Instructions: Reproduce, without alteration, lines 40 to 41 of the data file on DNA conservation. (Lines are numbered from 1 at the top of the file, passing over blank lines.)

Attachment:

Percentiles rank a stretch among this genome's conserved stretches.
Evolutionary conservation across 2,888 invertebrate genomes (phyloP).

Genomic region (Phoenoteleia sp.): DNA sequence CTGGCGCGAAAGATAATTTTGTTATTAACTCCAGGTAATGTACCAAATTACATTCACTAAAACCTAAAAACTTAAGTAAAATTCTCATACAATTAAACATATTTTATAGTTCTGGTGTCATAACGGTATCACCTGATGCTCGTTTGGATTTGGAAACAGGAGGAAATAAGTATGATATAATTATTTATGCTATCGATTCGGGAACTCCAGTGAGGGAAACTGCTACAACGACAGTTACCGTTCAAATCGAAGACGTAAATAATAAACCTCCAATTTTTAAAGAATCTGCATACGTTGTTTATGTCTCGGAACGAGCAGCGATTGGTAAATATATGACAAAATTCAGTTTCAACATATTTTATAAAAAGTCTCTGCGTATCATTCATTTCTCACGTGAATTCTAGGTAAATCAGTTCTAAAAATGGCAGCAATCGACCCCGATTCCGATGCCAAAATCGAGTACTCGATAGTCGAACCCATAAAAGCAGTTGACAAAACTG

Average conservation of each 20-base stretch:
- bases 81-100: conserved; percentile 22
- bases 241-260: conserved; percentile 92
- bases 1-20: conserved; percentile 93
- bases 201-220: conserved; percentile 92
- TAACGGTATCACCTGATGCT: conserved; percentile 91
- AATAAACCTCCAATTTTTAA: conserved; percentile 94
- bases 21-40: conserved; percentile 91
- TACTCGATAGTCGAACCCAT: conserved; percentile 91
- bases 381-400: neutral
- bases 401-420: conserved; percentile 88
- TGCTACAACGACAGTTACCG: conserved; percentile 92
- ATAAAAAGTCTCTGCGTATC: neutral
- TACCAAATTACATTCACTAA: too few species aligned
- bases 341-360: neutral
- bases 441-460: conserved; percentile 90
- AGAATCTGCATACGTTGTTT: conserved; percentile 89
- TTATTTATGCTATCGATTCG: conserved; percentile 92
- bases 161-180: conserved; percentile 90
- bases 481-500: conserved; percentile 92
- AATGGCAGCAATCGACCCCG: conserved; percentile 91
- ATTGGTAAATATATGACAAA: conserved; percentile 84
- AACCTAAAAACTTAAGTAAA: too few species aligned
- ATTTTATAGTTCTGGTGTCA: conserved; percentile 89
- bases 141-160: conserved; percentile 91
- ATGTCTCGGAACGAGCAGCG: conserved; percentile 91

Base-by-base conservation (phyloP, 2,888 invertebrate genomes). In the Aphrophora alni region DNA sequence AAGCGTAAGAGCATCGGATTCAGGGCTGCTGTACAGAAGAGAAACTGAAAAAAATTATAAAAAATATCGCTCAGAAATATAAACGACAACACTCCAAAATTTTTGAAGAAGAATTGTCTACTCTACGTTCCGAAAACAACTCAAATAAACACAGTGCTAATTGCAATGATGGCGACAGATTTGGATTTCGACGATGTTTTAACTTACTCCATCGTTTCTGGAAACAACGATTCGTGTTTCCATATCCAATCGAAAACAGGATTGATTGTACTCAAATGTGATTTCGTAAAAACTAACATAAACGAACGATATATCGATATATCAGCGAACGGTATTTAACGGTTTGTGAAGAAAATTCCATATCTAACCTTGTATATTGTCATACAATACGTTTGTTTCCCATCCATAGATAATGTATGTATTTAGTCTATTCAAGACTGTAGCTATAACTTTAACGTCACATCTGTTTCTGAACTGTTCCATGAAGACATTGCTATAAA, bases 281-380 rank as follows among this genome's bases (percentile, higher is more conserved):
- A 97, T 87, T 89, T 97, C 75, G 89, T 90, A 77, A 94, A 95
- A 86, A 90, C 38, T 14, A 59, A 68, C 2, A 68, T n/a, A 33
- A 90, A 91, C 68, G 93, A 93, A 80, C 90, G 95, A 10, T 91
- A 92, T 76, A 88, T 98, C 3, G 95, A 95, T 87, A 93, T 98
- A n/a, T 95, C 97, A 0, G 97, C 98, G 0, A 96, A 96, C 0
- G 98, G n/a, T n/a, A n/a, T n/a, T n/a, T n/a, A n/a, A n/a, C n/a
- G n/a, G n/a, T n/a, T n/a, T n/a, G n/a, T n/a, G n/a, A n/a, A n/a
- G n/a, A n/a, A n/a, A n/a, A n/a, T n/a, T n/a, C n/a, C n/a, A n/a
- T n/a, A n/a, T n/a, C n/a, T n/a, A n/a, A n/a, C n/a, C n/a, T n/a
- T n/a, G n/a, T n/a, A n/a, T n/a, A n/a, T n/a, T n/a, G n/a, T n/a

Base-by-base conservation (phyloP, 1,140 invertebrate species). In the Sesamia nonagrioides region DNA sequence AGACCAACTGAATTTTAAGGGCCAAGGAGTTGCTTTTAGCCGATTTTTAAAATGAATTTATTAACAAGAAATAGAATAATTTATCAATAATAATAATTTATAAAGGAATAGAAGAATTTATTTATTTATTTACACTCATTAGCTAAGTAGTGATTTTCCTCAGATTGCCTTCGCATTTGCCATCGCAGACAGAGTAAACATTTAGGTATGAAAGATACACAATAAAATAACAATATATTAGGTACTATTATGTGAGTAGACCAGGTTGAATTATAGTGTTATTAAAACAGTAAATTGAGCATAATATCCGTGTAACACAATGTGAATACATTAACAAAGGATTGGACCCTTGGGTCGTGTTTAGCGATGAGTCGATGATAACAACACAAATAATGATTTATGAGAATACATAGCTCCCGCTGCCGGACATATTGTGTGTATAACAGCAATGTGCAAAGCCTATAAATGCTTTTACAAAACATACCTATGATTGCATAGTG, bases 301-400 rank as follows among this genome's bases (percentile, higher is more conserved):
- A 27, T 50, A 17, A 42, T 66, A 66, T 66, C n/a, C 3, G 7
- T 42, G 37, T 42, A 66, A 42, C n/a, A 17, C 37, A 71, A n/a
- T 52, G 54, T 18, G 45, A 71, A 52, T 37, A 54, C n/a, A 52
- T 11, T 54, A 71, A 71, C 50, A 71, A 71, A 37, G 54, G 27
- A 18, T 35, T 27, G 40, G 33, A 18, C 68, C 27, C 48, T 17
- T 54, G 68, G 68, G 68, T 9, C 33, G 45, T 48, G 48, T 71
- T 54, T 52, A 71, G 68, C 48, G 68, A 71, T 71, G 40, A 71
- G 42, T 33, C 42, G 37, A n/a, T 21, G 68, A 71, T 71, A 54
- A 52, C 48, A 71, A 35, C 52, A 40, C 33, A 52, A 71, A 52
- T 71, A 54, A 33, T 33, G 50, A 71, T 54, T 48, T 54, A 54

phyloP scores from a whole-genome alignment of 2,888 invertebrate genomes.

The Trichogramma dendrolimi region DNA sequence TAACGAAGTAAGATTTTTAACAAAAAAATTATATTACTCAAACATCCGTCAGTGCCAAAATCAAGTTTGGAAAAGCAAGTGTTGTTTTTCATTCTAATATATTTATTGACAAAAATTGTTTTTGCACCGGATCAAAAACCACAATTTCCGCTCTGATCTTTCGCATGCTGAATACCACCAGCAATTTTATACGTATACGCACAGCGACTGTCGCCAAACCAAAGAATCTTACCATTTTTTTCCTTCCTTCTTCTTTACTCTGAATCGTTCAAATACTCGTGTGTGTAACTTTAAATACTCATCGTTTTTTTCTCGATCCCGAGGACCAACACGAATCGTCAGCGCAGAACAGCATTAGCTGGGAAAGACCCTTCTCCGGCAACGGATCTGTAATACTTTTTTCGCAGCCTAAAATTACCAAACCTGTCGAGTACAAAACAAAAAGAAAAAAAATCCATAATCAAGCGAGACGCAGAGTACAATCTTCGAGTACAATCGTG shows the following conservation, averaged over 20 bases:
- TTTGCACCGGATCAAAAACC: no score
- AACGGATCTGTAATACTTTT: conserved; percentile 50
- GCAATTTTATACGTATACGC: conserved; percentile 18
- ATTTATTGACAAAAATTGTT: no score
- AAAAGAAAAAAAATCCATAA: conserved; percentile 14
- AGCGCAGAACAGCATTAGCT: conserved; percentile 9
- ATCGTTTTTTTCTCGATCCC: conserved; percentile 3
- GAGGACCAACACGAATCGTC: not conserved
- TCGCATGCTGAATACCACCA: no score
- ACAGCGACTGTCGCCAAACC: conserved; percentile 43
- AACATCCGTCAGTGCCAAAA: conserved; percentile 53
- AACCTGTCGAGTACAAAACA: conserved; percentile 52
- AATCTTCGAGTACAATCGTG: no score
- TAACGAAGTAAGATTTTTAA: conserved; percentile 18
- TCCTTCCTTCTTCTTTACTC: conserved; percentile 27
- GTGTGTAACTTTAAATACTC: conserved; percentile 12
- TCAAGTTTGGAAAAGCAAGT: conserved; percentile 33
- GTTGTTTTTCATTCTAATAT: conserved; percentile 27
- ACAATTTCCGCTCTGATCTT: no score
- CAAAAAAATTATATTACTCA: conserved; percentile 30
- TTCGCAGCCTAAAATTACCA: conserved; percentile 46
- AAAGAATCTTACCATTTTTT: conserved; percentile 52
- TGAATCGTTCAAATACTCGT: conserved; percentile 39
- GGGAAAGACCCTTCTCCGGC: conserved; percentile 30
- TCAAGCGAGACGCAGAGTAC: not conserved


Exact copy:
- T n/a, G n/a, T n/a, A n/a, T n/a, A n/a, T n/a, T n/a, G n/a, T n/a

Base-by-base conservation (phyloP, 1,140 invertebrate species). In the Sesamia nonagrioides region DNA sequence AGACCAACTGAATTTTAAGGGCCAAGGAGTTGCTTTTAGCCGATTTTTAAAATGAATTTATTAACAAGAAATAGAATAATTTATCAATAATAATAATTTATAAAGGAATAGAAGAATTTATTTATTTATTTACACTCATTAGCTAAGTAGTGATTTTCCTCAGATTGCCTTCGCATTTGCCATCGCAGACAGAGTAAACATTTAGGTATGAAAGATACACAATAAAATAACAATATATTAGGTACTATTATGTGAGTAGACCAGGTTGAATTATAGTGTTATTAAAACAGTAAATTGAGCATAATATCCGTGTAACACAATGTGAATACATTAACAAAGGATTGGACCCTTGGGTCGTGTTTAGCGATGAGTCGATGATAACAACACAAATAATGATTTATGAGAATACATAGCTCCCGCTGCCGGACATATTGTGTGTATAACAGCAATGTGCAAAGCCTATAAATGCTTTTACAAAACATACCTATGATTGCATAGTG, bases 301-400 rank as follows among this genome's bases (percentile, higher is more conserved):